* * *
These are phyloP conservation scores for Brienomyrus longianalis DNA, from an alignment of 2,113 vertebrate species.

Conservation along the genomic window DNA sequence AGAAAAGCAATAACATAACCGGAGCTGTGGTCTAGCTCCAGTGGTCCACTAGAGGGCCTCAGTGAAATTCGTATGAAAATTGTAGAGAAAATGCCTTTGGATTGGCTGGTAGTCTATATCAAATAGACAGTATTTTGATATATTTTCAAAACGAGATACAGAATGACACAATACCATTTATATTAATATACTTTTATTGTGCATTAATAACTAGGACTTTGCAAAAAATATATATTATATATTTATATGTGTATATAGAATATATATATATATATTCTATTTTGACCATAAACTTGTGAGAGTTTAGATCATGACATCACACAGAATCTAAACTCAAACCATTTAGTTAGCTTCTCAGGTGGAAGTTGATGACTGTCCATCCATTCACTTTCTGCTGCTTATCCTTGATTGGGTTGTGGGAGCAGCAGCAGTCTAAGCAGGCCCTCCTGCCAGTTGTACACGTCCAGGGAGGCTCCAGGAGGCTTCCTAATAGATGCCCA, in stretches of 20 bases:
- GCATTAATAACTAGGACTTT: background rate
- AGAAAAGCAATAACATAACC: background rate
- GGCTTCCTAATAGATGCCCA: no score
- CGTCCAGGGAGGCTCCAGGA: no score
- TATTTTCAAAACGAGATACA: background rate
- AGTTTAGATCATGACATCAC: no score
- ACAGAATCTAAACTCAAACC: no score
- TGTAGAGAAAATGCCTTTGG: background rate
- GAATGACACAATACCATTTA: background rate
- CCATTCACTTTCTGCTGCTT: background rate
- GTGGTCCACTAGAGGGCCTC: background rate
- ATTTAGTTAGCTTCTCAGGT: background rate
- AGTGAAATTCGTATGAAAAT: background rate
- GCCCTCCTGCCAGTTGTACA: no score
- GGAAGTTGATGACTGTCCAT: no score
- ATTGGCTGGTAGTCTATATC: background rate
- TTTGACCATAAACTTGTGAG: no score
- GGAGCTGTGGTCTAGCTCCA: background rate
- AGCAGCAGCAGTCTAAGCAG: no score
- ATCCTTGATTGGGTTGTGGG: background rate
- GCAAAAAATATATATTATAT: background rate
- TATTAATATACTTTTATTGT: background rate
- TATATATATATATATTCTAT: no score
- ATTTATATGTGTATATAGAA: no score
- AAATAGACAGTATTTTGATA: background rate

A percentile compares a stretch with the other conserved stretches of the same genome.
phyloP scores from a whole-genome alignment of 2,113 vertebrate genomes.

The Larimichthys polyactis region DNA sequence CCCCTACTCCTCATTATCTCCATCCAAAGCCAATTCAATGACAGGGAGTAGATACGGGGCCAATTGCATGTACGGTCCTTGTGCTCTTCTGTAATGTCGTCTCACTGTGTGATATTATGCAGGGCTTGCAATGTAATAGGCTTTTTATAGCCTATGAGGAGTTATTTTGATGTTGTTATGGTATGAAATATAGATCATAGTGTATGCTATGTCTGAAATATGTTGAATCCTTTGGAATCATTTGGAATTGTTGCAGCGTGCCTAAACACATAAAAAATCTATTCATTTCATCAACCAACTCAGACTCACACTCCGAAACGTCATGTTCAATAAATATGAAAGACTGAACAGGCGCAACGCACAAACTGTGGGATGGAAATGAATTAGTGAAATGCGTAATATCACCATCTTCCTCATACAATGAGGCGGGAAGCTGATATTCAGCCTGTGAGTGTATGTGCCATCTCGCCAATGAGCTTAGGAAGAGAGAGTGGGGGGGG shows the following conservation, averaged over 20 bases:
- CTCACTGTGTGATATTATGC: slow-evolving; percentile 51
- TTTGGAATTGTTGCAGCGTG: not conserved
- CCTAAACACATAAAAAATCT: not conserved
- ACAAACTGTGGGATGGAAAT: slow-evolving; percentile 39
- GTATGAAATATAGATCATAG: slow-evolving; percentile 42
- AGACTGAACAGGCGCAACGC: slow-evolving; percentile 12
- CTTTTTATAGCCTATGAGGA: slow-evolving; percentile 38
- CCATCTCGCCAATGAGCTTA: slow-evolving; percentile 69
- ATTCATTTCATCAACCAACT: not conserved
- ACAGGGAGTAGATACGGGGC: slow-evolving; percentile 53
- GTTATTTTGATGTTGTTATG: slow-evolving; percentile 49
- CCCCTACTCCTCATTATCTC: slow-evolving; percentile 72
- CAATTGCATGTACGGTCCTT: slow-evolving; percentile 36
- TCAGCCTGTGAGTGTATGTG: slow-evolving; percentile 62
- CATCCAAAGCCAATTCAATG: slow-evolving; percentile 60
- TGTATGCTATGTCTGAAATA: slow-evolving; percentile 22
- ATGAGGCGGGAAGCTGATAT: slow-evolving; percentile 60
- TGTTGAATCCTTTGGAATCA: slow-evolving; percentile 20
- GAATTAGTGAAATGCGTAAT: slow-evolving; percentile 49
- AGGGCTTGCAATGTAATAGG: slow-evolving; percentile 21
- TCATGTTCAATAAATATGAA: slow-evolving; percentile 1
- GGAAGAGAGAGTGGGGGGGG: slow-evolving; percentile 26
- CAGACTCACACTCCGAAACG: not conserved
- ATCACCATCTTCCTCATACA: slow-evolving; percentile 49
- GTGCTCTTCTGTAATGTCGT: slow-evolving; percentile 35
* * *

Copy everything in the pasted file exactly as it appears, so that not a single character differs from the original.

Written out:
These are phyloP conservation scores for Brienomyrus longianalis DNA, from an alignment of 2,113 vertebrate species.

Conservation along the genomic window DNA sequence AGAAAAGCAATAACATAACCGGAGCTGTGGTCTAGCTCCAGTGGTCCACTAGAGGGCCTCAGTGAAATTCGTATGAAAATTGTAGAGAAAATGCCTTTGGATTGGCTGGTAGTCTATATCAAATAGACAGTATTTTGATATATTTTCAAAACGAGATACAGAATGACACAATACCATTTATATTAATATACTTTTATTGTGCATTAATAACTAGGACTTTGCAAAAAATATATATTATATATTTATATGTGTATATAGAATATATATATATATATTCTATTTTGACCATAAACTTGTGAGAGTTTAGATCATGACATCACACAGAATCTAAACTCAAACCATTTAGTTAGCTTCTCAGGTGGAAGTTGATGACTGTCCATCCATTCACTTTCTGCTGCTTATCCTTGATTGGGTTGTGGGAGCAGCAGCAGTCTAAGCAGGCCCTCCTGCCAGTTGTACACGTCCAGGGAGGCTCCAGGAGGCTTCCTAATAGATGCCCA, in stretches of 20 bases:
- GCATTAATAACTAGGACTTT: background rate
- AGAAAAGCAATAACATAACC: background rate
- GGCTTCCTAATAGATGCCCA: no score
- CGTCCAGGGAGGCTCCAGGA: no score
- TATTTTCAAAACGAGATACA: background rate
- AGTTTAGATCATGACATCAC: no score
- ACAGAATCTAAACTCAAACC: no score
- TGTAGAGAAAATGCCTTTGG: background rate
- GAATGACACAATACCATTTA: background rate
- CCATTCACTTTCTGCTGCTT: background rate
- GTGGTCCACTAGAGGGCCTC: background rate
- ATTTAGTTAGCTTCTCAGGT: background rate
- AGTGAAATTCGTATGAAAAT: background rate
- GCCCTCCTGCCAGTTGTACA: no score
- GGAAGTTGATGACTGTCCAT: no score
- ATTGGCTGGTAGTCTATATC: background rate
- TTTGACCATAAACTTGTGAG: no score
- GGAGCTGTGGTCTAGCTCCA: background rate
- AGCAGCAGCAGTCTAAGCAG: no score
- ATCCTTGATTGGGTTGTGGG: background rate
- GCAAAAAATATATATTATAT: background rate
- TATTAATATACTTTTATTGT: background rate
- TATATATATATATATTCTAT: no score
- ATTTATATGTGTATATAGAA: no score
- AAATAGACAGTATTTTGATA: background rate

A percentile compares a stretch with the other conserved stretches of the same genome.
phyloP scores from a whole-genome alignment of 2,113 vertebrate genomes.

The Larimichthys polyactis region DNA sequence CCCCTACTCCTCATTATCTCCATCCAAAGCCAATTCAATGACAGGGAGTAGATACGGGGCCAATTGCATGTACGGTCCTTGTGCTCTTCTGTAATGTCGTCTCACTGTGTGATATTATGCAGGGCTTGCAATGTAATAGGCTTTTTATAGCCTATGAGGAGTTATTTTGATGTTGTTATGGTATGAAATATAGATCATAGTGTATGCTATGTCTGAAATATGTTGAATCCTTTGGAATCATTTGGAATTGTTGCAGCGTGCCTAAACACATAAAAAATCTATTCATTTCATCAACCAACTCAGACTCACACTCCGAAACGTCATGTTCAATAAATATGAAAGACTGAACAGGCGCAACGCACAAACTGTGGGATGGAAATGAATTAGTGAAATGCGTAATATCACCATCTTCCTCATACAATGAGGCGGGAAGCTGATATTCAGCCTGTGAGTGTATGTGCCATCTCGCCAATGAGCTTAGGAAGAGAGAGTGGGGGGGG shows the following conservation, averaged over 20 bases:
- CTCACTGTGTGATATTATGC: slow-evolving; percentile 51
- TTTGGAATTGTTGCAGCGTG: not conserved
- CCTAAACACATAAAAAATCT: not conserved
- ACAAACTGTGGGATGGAAAT: slow-evolving; percentile 39
- GTATGAAATATAGATCATAG: slow-evolving; percentile 42
- AGACTGAACAGGCGCAACGC: slow-evolving; percentile 12
- CTTTTTATAGCCTATGAGGA: slow-evolving; percentile 38
- CCATCTCGCCAATGAGCTTA: slow-evolving; percentile 69
- ATTCATTTCATCAACCAACT: not conserved
- ACAGGGAGTAGATACGGGGC: slow-evolving; percentile 53
- GTTATTTTGATGTTGTTATG: slow-evolving; percentile 49
- CCCCTACTCCTCATTATCTC: slow-evolving; percentile 72
- CAATTGCATGTACGGTCCTT: slow-evolving; percentile 36
- TCAGCCTGTGAGTGTATGTG: slow-evolving; percentile 62
- CATCCAAAGCCAATTCAATG: slow-evolving; percentile 60
- TGTATGCTATGTCTGAAATA: slow-evolving; percentile 22
- ATGAGGCGGGAAGCTGATAT: slow-evolving; percentile 60
- TGTTGAATCCTTTGGAATCA: slow-evolving; percentile 20
- GAATTAGTGAAATGCGTAAT: slow-evolving; percentile 49
- AGGGCTTGCAATGTAATAGG: slow-evolving; percentile 21
- TCATGTTCAATAAATATGAA: slow-evolving; percentile 1
- GGAAGAGAGAGTGGGGGGGG: slow-evolving; percentile 26
- CAGACTCACACTCCGAAACG: not conserved
- ATCACCATCTTCCTCATACA: slow-evolving; percentile 49
- GTGCTCTTCTGTAATGTCGT: slow-evolving; percentile 35